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Neural responses during movement with auditory rhythms

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Palmer, C., Mathias, B., Zamm, A., & Ross, B. (2016). Neural responses during movement with auditory rhythms. Poster presented at 23rd Annual Meeting of the Cognitive Neuroscience Society, New York City, NY, USA.

Cite as: https://hdl.handle.net/21.11116/0000-0002-0549-7
Auditory-motor synchronization tasks (such as tapping to a beat) involve both auditory and sensorimotor neural networks. Electrophysiologically-recorded steady-state evoked potentials have shown enhanced amplitudes at specific stimulus frequencies during listening and tapping to external rhythms. We attempted to distinguish neural responses to percepts and actions during an auditory synchronization task, and to compare them with behavioral synchronization measures. Neural responses during Synchronization were compared with those during Listen-only (no movement, same stimulus) and Motor-only (no stimulus, same movement) tasks.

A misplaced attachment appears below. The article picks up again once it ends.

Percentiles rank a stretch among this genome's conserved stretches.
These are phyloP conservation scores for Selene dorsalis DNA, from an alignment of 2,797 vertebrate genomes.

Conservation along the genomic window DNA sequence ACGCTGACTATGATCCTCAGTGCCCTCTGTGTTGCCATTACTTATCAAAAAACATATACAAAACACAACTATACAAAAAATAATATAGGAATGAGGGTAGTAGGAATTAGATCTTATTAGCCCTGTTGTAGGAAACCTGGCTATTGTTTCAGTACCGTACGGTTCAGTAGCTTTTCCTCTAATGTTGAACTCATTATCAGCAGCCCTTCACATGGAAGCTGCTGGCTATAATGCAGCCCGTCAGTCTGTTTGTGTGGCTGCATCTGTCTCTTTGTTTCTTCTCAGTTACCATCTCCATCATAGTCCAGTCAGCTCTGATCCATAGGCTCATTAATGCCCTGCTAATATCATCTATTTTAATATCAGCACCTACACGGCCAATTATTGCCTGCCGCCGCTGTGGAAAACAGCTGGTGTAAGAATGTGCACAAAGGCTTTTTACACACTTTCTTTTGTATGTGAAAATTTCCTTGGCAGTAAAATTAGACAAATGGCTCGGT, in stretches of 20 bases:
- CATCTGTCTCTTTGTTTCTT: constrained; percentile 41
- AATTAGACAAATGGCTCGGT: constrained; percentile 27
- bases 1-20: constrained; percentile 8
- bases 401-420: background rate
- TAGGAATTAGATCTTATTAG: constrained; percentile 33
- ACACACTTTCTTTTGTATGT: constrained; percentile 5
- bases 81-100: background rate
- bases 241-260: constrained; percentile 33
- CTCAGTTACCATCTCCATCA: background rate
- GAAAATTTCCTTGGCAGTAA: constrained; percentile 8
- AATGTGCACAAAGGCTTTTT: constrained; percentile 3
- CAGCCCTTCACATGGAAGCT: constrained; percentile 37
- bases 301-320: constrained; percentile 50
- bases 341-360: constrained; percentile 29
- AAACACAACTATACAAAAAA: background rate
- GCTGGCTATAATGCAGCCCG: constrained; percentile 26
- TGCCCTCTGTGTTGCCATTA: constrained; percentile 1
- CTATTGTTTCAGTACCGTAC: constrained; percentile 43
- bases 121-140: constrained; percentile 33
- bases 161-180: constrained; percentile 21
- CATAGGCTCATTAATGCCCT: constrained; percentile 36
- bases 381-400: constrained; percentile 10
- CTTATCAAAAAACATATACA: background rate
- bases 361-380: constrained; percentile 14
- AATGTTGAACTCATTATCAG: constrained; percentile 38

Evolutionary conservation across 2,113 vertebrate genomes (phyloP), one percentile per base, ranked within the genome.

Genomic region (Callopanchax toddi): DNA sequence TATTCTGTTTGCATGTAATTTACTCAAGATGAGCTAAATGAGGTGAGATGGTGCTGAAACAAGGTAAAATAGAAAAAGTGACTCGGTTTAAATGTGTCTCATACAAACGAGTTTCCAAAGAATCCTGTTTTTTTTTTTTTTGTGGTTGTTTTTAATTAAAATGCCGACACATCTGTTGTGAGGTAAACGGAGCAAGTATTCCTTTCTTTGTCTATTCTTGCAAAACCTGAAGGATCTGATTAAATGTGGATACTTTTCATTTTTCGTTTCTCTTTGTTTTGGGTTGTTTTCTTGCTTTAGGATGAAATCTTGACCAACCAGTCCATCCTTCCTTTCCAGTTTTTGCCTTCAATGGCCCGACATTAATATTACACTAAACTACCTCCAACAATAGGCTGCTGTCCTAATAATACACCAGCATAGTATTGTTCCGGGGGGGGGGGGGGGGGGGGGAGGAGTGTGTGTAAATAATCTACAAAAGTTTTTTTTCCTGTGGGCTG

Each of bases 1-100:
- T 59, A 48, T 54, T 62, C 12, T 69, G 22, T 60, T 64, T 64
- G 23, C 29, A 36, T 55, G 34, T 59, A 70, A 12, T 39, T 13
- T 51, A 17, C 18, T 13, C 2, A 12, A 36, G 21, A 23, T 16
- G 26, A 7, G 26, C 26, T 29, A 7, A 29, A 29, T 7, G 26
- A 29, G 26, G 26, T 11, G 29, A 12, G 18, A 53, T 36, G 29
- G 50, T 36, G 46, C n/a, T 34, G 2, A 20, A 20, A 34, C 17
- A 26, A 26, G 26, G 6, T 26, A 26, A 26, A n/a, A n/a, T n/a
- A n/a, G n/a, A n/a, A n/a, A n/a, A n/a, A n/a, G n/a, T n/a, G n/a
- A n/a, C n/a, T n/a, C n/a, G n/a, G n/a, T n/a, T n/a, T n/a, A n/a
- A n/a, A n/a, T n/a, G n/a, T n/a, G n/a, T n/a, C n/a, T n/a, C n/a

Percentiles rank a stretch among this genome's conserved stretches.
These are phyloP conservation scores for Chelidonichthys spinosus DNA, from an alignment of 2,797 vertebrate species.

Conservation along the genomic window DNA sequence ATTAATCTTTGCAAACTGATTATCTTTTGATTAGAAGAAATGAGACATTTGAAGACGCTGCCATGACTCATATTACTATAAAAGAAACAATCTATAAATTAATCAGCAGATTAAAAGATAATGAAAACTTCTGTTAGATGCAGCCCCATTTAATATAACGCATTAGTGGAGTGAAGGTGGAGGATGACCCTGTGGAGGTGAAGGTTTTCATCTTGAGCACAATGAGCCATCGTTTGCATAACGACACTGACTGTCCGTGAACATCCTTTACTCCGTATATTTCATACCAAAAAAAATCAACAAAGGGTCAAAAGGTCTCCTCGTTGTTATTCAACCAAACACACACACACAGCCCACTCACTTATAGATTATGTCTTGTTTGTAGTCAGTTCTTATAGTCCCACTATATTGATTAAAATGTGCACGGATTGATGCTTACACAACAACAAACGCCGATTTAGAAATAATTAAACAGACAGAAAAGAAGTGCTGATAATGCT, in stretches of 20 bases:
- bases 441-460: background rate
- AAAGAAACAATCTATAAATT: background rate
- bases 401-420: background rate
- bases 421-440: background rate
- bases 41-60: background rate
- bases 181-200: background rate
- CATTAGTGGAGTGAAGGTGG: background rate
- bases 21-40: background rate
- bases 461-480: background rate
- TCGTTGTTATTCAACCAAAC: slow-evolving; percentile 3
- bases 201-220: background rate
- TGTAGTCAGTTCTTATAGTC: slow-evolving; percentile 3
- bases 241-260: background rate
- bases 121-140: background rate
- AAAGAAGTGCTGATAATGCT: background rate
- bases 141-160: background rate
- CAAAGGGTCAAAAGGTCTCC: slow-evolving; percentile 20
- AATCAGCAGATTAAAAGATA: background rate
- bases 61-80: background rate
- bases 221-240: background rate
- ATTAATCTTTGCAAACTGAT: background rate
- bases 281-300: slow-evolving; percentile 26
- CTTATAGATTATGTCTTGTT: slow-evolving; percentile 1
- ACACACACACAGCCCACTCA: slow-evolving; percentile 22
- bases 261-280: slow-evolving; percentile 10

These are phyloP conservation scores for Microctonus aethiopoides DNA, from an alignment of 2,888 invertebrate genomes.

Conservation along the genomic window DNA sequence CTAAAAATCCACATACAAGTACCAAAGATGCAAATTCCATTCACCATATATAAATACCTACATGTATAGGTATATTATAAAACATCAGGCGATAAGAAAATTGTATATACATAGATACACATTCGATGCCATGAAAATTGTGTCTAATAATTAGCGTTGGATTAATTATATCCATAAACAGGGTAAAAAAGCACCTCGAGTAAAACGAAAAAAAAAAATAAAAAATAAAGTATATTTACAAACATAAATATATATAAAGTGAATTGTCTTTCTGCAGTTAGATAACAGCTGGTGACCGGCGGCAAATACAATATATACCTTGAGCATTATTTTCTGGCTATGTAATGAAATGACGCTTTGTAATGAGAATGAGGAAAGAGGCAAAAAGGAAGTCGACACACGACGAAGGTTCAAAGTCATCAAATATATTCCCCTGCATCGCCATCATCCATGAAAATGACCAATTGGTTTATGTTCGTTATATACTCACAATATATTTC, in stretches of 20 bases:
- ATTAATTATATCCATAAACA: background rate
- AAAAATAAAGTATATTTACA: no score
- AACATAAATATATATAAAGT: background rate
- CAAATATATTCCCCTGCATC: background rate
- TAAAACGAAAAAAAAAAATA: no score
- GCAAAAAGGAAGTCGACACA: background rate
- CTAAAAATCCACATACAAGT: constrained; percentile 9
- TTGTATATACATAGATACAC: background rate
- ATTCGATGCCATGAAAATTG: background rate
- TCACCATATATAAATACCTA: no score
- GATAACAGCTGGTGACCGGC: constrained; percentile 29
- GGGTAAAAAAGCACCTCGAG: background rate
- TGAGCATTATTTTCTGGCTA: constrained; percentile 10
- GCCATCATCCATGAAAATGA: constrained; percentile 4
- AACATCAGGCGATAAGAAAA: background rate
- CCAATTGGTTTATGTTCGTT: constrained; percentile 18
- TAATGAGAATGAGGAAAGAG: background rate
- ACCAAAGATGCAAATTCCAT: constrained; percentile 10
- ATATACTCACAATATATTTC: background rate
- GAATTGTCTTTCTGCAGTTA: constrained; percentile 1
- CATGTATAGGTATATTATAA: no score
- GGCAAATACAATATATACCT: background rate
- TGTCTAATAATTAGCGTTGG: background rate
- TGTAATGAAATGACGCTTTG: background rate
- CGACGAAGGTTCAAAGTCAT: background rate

Twenty-five right-handed musicians tapped to a rhythmically regular stimulus as their electroencephalogram (EEG) was recorded.
The Synchronization stimuli varied in rhythmic complexity from low complexity (stimulus-to-tap ratio of 1:1) to moderate (1:2) and high complexity (3:2); thus, the tapping frequency was held constant while the stimulus rate varied. Participants synchronized with the stimulus (Synchronize), listened to the same stimulus rhythms (Listen-only) and detected occasional missing beats, or tapped at the same rate (Motor-only).
As the rhythmic complexity increased across conditions, behavioral asynchrony (measured as tap onset minus stimulus onset times) increased, and peak amplitudes in the EEG power spectra at tap frequencies decreased. The Synchronize condition elicited greater ssEP peak amplitudes than Listen-only and Motor-only conditions at both stimulus and tap frequencies. Individuals’ entrainment strength in low complexity (1:1) was predictive of their entrainment in high complexity (1:2, 2:3) rhythms.
An additional ssEP component emerged in the 3:2 condition at unique frequency where stimulus and taps aligned, suggesting neural interactions between auditory and sensorimotor networks during auditory-motor synchronization